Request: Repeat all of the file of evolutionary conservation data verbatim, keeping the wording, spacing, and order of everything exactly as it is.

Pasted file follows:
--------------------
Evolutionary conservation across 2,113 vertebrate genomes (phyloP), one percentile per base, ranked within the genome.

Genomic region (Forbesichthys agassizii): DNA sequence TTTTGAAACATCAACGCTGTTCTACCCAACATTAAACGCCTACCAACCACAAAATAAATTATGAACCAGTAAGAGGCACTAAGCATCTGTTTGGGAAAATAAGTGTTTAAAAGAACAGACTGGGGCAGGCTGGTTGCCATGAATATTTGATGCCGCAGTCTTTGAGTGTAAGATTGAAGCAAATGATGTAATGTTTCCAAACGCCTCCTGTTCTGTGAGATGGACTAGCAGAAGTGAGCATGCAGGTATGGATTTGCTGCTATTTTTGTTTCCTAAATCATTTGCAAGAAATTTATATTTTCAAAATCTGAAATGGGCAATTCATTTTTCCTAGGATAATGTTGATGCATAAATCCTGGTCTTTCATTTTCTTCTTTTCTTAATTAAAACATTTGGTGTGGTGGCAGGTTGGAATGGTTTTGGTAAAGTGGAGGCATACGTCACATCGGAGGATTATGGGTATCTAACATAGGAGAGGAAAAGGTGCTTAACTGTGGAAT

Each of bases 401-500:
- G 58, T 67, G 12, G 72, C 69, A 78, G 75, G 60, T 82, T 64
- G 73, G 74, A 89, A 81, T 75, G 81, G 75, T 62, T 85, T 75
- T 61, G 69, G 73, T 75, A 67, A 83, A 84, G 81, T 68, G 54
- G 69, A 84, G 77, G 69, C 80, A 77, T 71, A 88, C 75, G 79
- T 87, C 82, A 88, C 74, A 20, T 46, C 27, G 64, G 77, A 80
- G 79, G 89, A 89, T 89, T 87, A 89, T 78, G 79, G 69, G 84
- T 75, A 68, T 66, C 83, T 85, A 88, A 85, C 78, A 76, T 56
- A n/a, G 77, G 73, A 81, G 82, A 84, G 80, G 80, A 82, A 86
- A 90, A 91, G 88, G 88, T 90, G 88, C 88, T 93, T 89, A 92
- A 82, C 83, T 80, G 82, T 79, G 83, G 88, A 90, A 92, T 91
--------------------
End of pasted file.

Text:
Evolutionary conservation across 2,113 vertebrate genomes (phyloP), one percentile per base, ranked within the genome.

Genomic region (Forbesichthys agassizii): DNA sequence TTTTGAAACATCAACGCTGTTCTACCCAACATTAAACGCCTACCAACCACAAAATAAATTATGAACCAGTAAGAGGCACTAAGCATCTGTTTGGGAAAATAAGTGTTTAAAAGAACAGACTGGGGCAGGCTGGTTGCCATGAATATTTGATGCCGCAGTCTTTGAGTGTAAGATTGAAGCAAATGATGTAATGTTTCCAAACGCCTCCTGTTCTGTGAGATGGACTAGCAGAAGTGAGCATGCAGGTATGGATTTGCTGCTATTTTTGTTTCCTAAATCATTTGCAAGAAATTTATATTTTCAAAATCTGAAATGGGCAATTCATTTTTCCTAGGATAATGTTGATGCATAAATCCTGGTCTTTCATTTTCTTCTTTTCTTAATTAAAACATTTGGTGTGGTGGCAGGTTGGAATGGTTTTGGTAAAGTGGAGGCATACGTCACATCGGAGGATTATGGGTATCTAACATAGGAGAGGAAAAGGTGCTTAACTGTGGAAT

Each of bases 401-500:
- G 58, T 67, G 12, G 72, C 69, A 78, G 75, G 60, T 82, T 64
- G 73, G 74, A 89, A 81, T 75, G 81, G 75, T 62, T 85, T 75
- T 61, G 69, G 73, T 75, A 67, A 83, A 84, G 81, T 68, G 54
- G 69, A 84, G 77, G 69, C 80, A 77, T 71, A 88, C 75, G 79
- T 87, C 82, A 88, C 74, A 20, T 46, C 27, G 64, G 77, A 80
- G 79, G 89, A 89, T 89, T 87, A 89, T 78, G 79, G 69, G 84
- T 75, A 68, T 66, C 83, T 85, A 88, A 85, C 78, A 76, T 56
- A n/a, G 77, G 73, A 81, G 82, A 84, G 80, G 80, A 82, A 86
- A 90, A 91, G 88, G 88, T 90, G 88, C 88, T 93, T 89, A 92
- A 82, C 83, T 80, G 82, T 79, G 83, G 88, A 90, A 92, T 91